Life Inside A Computer


If ever in my life I felt like I had stumbled into a time warp and come out on Alpha Centauri it was the day I found myself bumbling down a long, dim corridor walled on both sides by 8-foot-high banks of radio tubes. With the sting of ozone filling my nostrils, and the red glow of radio tubes warming my face in an ice-cold building, I followed the Air Force major who had lured me into the four-story, tomblike building, suddenly aware that was I not only closer than I liked to one of IBM’s hulking monsters, but I was actually walking around inside one.

I tell you, Johnny. I felt like a roach in a radio set.

The major took me into the “blue room” and when my eyes accustomed themselves to the dense blue gloom I saw a row of Air Force officers peering intently at screens. Every once in a while one of them pointed a wide-muzzled gun at a blip on a screen. 

“If the IFF hadn’t identified that plane properly,” the major told me, looking very serious, “we’d have scrambled fighters to intercept him.” Then he frowned thoughtfully and said a few words that sent chills up my spine, “You’re a bright guy, Garrett, and you’ve got a top secret clearance too, haven’t you?”

I knew just what he was thinking. I happened to know that his outfit needed a training NCO. “Yes, sir,” I said.

Then came the 25-cent guided tour that’s always reserved for a prospective victim. They dragged me all over the place with a big finale in a control room with enough switches to turn on every light bulb in America. “Look, Garrett!” a chief master sergeant with far too many teeth said. “I can even make it play a tune!”

“Daisy! Daisy! Give me your answer true,” the machine droned nasally. “I’m half crazy, all for the love of you.”

When that was done he said, “And watch this!”

Ratta-tatta-tatta. Ratta-tatta-tatta. Ratta-tatta-tatta. An unhappy looking device machine-gunned paper that crept out of its metallic belly. Then it coughed and the chief deftly caught six feet of lined paper with an image of Santa Claus drawn with Xs.

I praised one and all, including the machine, went back to my Training Command detachment, picked up the phone, got hold of a buddy at ATC headquarters, and talked my way into an assignment in England.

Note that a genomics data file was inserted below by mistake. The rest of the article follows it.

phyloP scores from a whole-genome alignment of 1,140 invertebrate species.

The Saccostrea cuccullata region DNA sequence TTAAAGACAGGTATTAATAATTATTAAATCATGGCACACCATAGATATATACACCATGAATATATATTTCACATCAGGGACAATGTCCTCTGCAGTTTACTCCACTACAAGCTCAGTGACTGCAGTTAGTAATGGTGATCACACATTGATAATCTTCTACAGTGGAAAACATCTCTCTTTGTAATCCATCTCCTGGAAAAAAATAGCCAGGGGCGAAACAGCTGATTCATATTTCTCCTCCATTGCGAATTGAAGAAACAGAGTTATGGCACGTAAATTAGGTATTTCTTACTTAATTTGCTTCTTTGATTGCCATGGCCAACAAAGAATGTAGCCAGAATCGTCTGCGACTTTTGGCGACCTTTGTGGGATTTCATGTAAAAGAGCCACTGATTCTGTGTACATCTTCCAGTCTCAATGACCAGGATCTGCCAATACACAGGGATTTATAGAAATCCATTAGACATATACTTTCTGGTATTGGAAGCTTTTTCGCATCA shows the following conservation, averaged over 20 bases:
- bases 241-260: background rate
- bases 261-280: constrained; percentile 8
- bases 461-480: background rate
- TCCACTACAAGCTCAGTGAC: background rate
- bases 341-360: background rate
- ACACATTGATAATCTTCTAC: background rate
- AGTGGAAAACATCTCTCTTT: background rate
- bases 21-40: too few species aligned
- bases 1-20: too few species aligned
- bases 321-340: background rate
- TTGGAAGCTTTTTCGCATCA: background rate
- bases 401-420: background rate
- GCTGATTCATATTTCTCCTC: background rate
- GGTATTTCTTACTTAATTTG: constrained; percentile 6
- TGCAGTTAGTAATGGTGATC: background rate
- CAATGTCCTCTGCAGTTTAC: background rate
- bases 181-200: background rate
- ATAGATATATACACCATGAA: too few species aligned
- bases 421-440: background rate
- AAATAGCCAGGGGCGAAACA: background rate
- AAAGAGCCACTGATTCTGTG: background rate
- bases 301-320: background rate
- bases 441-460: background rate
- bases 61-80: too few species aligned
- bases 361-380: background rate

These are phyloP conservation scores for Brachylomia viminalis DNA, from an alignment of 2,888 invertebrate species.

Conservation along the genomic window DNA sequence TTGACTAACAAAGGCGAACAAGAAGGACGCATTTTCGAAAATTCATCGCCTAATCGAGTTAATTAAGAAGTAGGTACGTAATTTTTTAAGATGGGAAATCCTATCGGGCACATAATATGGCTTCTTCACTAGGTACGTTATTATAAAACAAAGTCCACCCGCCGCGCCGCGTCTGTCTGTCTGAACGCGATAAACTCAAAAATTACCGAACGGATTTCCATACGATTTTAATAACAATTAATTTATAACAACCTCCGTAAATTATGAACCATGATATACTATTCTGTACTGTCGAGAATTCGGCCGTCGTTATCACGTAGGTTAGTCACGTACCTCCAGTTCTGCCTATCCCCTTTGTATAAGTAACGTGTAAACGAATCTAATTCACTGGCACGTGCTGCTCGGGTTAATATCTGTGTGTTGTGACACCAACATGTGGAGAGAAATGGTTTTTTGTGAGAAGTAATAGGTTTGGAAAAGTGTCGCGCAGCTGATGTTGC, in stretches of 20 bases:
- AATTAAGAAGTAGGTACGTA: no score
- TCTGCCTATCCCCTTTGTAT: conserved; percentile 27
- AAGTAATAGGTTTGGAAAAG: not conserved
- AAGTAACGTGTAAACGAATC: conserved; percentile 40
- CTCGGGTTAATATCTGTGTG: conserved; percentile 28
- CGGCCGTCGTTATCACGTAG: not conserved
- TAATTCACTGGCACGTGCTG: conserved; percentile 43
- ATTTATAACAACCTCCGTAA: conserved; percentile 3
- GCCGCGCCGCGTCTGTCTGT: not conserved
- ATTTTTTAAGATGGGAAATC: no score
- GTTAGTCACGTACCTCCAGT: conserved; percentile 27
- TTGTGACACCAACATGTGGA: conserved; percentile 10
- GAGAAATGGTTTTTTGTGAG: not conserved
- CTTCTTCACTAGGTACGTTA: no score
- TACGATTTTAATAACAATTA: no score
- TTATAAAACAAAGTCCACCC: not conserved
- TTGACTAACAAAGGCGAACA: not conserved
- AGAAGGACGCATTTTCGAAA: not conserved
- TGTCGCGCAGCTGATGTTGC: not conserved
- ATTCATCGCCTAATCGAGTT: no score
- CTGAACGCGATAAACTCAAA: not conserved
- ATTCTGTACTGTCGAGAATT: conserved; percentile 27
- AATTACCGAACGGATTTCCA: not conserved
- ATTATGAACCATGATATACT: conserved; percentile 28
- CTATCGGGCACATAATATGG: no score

Civilian life was no problem. I had only one run-in with IBM, and that was during my master’s degree program. They stuck my whole class in a dimmed room filled with terminals, hooked us up to a mainframe in Houston, and had each of us input data so the machine could show us something of vast importance — our biorhythms.

Years later, teaching science at Carson Junior High in Mesa, I traded the 45-mile daily drive from Phoenix with a friend. We each taught summer school my first year, again trading drives. It was great. I taught a nice class of kids each morning and only had to drive every other week. 

The next year, though, my buddy had two classes to teach, a secondary class in the morning and an adult class in the afternoon. I would have to make the drive each way every day. On top of that, I needed to take a three-semester hour course to get a $1,800 raise and I could not find one I could attend.

“Take my three-hour programming course,” my buddy told me. Just shows you what a guy will do for a buck. I did it. 

On the very first day I discovered that telling a computer what to do is not related to math; it’s a language skill. In six months I was writing programs. In a year I owned four computers and was the computer teacher at our school.

Tell me something, Johnny? How come nobody ever told me you could make the dumb things do what you want them to do? Once you know that, you’re the master and the machine is your slave.

You know what? Without a human to tell it what to do, a computer is just a big dumb box. We’re all smarter than that.

Well, now, there are some politicians ...


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